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Anti-Inflammation Diet

You Feel What You Eat

Most people’s eyes glaze over when they see the word” diet”, and frankly the word is EVERYWHERE. Almost every magazine in the checkout aisle has a headline referring to diet and each month some nutritional guru publishes a “new” diet for the ages. This rampant oversaturation causes many people to become desensitized to the notion of going on a diet altogether.

With my patients, I try to keep the 4-letter word out of our conversation and instead refer to it as a “nutritional program”. Because, whether you want to believe it or not, you feel what you eat! And if your main goal is to simply feel better (and why wouldn’t it be) then you need to think about the kinds foods you eat.

Inflammation: Your Body’s Way of Saying “Stop It!”

The old adage states “You Are What You Eat” but truly, and more likely, you actually feel every bite you take in every part of your body. Certain foods can stimulate an inflammatory reaction in your body, which shows up everywhere, but definitely in your joints.

Diet and Arthritis

Arthritis is the most common cause of disability in the United States. An estimated 46 million U.S. adults (about 1 in 5) report doctor-diagnosed arthritis, according to annual estimates. As the U.S. population ages, these numbers are expected to increase sharply. In fact, the number of adults with doctor-diagnosed arthritis is projected to increase to 67 million by 2030. Common symptoms include pain, aching, stiffness, and swelling in or around the joints.

Arthritis is all about inflammation in the joint tissue. Living with it can be quite a challenge and finding the right cocktail of anti-inflammatory drugs can be difficult also. One thing you can do that really works to help with the pain is eliminate certain foods that can boost your body’s inflammatory response.

Foods that may aggravate arthritis and should be minimized are:

• Foods high in saturated fat like dairy, red meat, and baked foods

• Coffee

• Sugary foods

• Refined grains like pasta, white rice, and white breads

• Refined or processed foods (if it’s in a box or can, it’s refined)

• Alcohol

Foods that help lower inflammation in the body are:

• Vegetables and certain fruits

• Whole grains such as brown rice and bulgur wheat

• Sources of omega-3 fatty acids, like fatty fish such as salmon, fish oil supplements and walnuts

• Lean protein sources like chicken, turkey, or beans

• Green Tea

Diet and Osteoarthritis

Osteoarthritis is the gradual degeneration of joint surfaces, caused by overuse and under repair. Over time, the wear and tear of cartilage progresses to the point that it’s worn thin. Symptoms include pain, stiffness, and swelling in major joint areas like the hip, knee, and hands.

Although osteoarthritis is not a matter inflammation, a good nutritional program is key to avoiding this painful condition.

Keeping the weight off is not only great for your self-image and health, it’s also great for your joints! Clinical research has shown that people who are 20 percent or more over their normal body weight have more problems with osteoarthritis. Weight-bearing joints are most affected by the extra weight, especially the knees, hips, ankles, and spine. Unfortunately, once the joint pain begins, a more sedentary life results which means more weight gain putting more pressure on the joints. It’s a vicious cycle. A nutritional program designed to lose weight, may be in order in this situation.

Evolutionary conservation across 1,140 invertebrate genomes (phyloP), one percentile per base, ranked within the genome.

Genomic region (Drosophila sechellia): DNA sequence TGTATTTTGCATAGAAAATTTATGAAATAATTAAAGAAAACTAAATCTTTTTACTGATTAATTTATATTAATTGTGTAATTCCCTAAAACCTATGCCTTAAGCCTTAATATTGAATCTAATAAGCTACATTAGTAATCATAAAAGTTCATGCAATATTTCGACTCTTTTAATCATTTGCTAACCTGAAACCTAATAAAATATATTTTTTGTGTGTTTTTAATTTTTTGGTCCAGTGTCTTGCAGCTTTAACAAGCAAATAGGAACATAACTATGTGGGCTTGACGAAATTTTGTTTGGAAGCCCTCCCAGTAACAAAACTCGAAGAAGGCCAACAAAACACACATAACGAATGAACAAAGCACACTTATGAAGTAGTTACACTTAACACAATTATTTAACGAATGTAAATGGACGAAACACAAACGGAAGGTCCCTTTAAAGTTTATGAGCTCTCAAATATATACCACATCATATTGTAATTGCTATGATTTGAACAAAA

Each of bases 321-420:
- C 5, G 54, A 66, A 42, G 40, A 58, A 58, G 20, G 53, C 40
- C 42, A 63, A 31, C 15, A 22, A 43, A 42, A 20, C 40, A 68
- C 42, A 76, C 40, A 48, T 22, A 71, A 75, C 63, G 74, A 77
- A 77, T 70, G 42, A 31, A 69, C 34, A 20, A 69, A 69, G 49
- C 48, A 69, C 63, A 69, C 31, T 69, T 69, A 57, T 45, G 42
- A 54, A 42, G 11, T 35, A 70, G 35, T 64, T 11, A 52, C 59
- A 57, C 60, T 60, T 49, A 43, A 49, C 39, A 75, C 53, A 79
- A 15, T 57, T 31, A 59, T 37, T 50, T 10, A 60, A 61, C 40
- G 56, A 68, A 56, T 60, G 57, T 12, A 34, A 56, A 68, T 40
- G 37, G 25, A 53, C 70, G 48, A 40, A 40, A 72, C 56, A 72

When Diet Can’t Solve Everything

As stated before, some forms of arthritis don’t necessarily respond to anti-inflammatory food or medicines. Although being fit can help keep the weight off your joints-sometimes they just wear out and you need an extra boost from outside help!

The Outside Help!

Prolotherapy: This unique therapy, although over 50 years old, has recently gained more interest because of the nature of its success. Prolotherapy works two-fold:

• Short-term: Prolotherapy tightens the ligaments around a joint, which helps with immediate pain relief.

• Long-term: Prolotherapy stimulates the growth of tissue in an injured area, making it stronger and more viable over time.

Prolotherapy incites the body to naturally do what it’s supposed to do on its own when injured: form healthy, strong, flexible ligament or tendon tissue. Unfortunately, our bodies do not always respond the way they are supposed to and need added stimulus to get the job done. Prolotherapy is that added motivation or encouragement on a cellular level.

PRP Therapy: Platelet-Rich Plasma injection therapy, although not new, is raising a lot of eyebrows in the medical field as of late as a viable technique to relieve pain and produce better results in healing injured and overused tendons and ligaments. A knowledgeable and trained physician injects your own platelets (growth factors) from your blood into the injured area, which stimulates a healing process and in turn decreases pain in the area.

You Feel What you Eat, and eating less and nutritionally enhanced foods will definitely put you on the road to feeling much, much better.

Suffering from chronic joint and tendon pain and want to learn more about Prolotherapy and PRP Injections?

Source by Marc Darrow, M.D, J.D

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